Israeli Prime Minister Benjamin Netanyahu attends the weekly cabinet meeting at the Prime Minister's office in Jerusalem September 5, 2018..
(photo credit: RONEN ZVULUN/REUTERS)
A bill that would make it easier for military courts to sentence terrorists to death will be advanced by Prime Minister Benjamin Netanyahu, he told his coalition partners in a meeting on Sunday.
The Yisrael Beytenu proposal, backed by Defense Minister Avigdor Liberman, would amend the current law that allows the death penalty if it is a unanimous decision by all the judges on the panel in a military court. Should the bill become law, a terrorist could be sentenced to death if two of the three judges agree to it.
Yisrael Beytenu faction chairman Robert Ilatov welcomed Netanyahu’s decision, saying the bill should have passed long ago and must be passed as soon as possible.
But Joint List MK Nivin Abu-Rahman said the bill was populist and Fascist.
Bayit Yehudi leader Naftali Bennett said the bill would have no impact whatsoever but he would agree to pass it anyway so his party would not be criticized by Liberman.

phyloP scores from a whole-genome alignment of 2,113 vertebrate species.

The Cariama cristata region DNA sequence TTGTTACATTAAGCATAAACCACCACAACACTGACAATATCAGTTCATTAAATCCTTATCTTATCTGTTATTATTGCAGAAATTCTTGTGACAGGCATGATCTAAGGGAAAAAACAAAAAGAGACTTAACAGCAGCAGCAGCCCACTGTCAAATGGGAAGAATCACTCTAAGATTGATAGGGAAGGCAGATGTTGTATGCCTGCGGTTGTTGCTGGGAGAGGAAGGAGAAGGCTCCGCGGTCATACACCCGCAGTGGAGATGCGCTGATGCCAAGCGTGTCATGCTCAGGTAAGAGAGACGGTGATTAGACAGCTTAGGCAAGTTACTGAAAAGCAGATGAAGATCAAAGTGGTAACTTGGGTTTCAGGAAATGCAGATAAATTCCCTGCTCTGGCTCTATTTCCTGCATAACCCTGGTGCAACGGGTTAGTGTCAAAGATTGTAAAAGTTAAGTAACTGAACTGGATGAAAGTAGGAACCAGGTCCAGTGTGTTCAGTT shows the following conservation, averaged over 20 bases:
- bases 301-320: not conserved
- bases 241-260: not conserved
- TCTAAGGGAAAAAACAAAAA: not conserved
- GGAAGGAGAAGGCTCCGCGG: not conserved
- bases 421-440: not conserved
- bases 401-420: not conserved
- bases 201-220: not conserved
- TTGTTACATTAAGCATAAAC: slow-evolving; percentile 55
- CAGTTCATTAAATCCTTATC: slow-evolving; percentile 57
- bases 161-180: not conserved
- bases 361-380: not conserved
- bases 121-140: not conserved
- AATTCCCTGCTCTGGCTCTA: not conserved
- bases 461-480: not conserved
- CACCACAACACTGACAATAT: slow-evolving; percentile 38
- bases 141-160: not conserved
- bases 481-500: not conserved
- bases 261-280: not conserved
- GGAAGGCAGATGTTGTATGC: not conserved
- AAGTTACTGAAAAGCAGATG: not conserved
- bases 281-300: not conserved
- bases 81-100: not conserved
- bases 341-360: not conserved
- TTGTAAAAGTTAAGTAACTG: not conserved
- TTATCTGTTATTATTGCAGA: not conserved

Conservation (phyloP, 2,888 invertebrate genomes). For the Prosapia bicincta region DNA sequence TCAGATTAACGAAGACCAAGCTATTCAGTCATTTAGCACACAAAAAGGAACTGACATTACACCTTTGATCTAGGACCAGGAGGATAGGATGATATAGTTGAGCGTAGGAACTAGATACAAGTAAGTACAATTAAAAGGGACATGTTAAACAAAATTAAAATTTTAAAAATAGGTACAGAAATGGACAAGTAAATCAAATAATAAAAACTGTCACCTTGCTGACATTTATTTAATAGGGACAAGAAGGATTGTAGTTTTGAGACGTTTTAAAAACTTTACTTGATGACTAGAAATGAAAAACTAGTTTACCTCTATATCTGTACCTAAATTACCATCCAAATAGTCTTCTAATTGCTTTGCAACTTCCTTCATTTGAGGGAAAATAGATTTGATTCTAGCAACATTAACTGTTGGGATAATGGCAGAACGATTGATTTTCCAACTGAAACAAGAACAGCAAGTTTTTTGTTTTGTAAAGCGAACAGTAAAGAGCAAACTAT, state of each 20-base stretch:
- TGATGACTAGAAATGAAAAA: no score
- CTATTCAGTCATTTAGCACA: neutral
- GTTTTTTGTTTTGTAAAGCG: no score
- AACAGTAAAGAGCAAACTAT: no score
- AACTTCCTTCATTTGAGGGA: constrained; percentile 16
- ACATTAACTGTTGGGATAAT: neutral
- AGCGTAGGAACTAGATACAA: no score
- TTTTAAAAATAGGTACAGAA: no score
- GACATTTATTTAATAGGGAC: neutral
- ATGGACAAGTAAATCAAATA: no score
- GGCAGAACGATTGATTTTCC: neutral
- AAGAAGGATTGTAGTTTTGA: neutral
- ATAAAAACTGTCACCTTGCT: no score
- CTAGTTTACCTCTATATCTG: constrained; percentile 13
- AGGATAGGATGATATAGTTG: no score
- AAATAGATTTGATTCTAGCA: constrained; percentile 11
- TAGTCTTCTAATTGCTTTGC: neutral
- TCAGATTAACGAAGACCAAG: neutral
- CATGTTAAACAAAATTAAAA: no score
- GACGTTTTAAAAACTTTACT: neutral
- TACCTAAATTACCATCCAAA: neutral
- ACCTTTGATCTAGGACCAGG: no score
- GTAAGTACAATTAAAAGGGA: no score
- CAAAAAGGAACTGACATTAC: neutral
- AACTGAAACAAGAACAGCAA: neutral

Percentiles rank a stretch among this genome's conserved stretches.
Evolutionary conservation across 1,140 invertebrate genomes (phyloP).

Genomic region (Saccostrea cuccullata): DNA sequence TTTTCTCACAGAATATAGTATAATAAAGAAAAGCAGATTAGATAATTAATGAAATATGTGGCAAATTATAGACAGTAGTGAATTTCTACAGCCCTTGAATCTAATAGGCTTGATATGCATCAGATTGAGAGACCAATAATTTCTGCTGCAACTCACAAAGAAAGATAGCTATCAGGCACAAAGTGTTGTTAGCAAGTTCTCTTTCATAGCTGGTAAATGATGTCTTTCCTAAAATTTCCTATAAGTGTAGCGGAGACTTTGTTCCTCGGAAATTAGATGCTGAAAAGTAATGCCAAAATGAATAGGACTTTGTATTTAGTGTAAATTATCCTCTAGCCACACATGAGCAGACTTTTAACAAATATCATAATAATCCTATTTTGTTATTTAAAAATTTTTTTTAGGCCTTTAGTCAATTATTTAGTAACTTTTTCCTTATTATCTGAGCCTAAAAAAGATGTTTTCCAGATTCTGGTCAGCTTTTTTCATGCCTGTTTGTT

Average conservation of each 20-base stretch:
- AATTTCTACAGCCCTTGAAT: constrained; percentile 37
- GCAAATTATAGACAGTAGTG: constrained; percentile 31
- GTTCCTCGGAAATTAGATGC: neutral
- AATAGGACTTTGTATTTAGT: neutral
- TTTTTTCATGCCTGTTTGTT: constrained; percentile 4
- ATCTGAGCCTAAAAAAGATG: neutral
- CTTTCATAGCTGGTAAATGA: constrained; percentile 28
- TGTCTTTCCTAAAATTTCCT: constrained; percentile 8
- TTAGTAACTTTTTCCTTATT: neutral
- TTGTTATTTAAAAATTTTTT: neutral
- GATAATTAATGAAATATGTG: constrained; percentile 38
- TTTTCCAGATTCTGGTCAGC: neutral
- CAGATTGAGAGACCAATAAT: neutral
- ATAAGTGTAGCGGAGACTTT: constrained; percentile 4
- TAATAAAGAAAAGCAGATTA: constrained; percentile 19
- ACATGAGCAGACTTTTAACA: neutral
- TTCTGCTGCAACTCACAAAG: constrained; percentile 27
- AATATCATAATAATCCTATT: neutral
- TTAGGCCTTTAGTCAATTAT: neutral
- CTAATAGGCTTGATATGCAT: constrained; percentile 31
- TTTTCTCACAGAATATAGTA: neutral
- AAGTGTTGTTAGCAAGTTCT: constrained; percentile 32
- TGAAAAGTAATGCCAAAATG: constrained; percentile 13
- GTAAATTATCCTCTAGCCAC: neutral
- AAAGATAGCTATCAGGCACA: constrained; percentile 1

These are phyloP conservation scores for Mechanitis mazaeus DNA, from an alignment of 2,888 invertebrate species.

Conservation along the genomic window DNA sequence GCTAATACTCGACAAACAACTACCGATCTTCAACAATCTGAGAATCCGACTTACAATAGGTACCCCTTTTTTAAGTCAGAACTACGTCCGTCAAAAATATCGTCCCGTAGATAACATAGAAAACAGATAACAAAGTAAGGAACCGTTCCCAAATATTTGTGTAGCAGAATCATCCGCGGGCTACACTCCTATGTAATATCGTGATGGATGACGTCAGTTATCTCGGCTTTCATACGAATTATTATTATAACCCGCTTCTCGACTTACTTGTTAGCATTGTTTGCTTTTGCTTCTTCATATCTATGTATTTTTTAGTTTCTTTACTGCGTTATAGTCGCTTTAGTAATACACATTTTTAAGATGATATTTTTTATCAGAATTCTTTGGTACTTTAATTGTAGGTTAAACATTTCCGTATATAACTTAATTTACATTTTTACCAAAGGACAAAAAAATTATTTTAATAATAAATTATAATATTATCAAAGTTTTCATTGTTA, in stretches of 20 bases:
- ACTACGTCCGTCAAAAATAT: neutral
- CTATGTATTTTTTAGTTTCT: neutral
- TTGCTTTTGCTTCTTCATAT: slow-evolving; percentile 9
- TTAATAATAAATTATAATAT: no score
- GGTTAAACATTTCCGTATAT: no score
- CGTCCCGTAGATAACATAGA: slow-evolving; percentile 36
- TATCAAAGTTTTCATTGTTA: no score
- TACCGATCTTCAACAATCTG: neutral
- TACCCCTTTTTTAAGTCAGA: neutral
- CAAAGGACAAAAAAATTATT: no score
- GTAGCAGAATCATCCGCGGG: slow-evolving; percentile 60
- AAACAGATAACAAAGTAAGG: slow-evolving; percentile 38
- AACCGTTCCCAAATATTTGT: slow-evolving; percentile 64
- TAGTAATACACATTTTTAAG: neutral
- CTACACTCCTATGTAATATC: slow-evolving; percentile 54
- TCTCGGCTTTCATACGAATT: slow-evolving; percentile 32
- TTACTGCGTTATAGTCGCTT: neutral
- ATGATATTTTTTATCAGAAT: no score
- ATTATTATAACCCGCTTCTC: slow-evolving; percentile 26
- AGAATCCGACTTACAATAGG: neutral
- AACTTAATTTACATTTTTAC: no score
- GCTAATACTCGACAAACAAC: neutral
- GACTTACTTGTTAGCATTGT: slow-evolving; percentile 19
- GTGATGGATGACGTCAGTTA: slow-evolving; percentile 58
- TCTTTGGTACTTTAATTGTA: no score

“The challenge isn’t passing but what happens after the next horrible murder,” Bennett said.
Bennett continued his recent sharp criticism of Yisrael Beytenu leader Avigdor Liberman, saying that since Liberman became defense minister, Israel’s deterrence had been lost. Liberman, who responded to Bennett’s recent attacks by criticizing him back, this time responded by wishing him good health.
Another bill that will be expedited is new legislation that would limit the power of the president. The bill, which will already come to a vote at next Sunday’s Ministerial Committee on Legislation, would prevent the president from asking an MK who is not a party leader to form a government.
The bill is intended to prevent a hypothetical scenario in which President Reuven Rivlin would bypass Netanyahu following an indictment of the prime minister and instead ask former minister Gideon Sa’ar to form the next government. Coalition chairman David Amsalem said he did not expect to have a problem passing the bill after Kulanu leader Moshe Kahlon endorsed it.
“The bill is the right thing to do, because it fixes a legislative loophole,” Kahlon told his faction in the Knesset. “This is not a personal bill aimed at anyone.”
The bill would require the president to grant the right to form a government to the party leader whose party receives the most recommendations from other party leaders to form a government.
Kahlon admitted that he stopped the Likud from pushing forward a much more substantial bill that would more significantly limit the power of the president.
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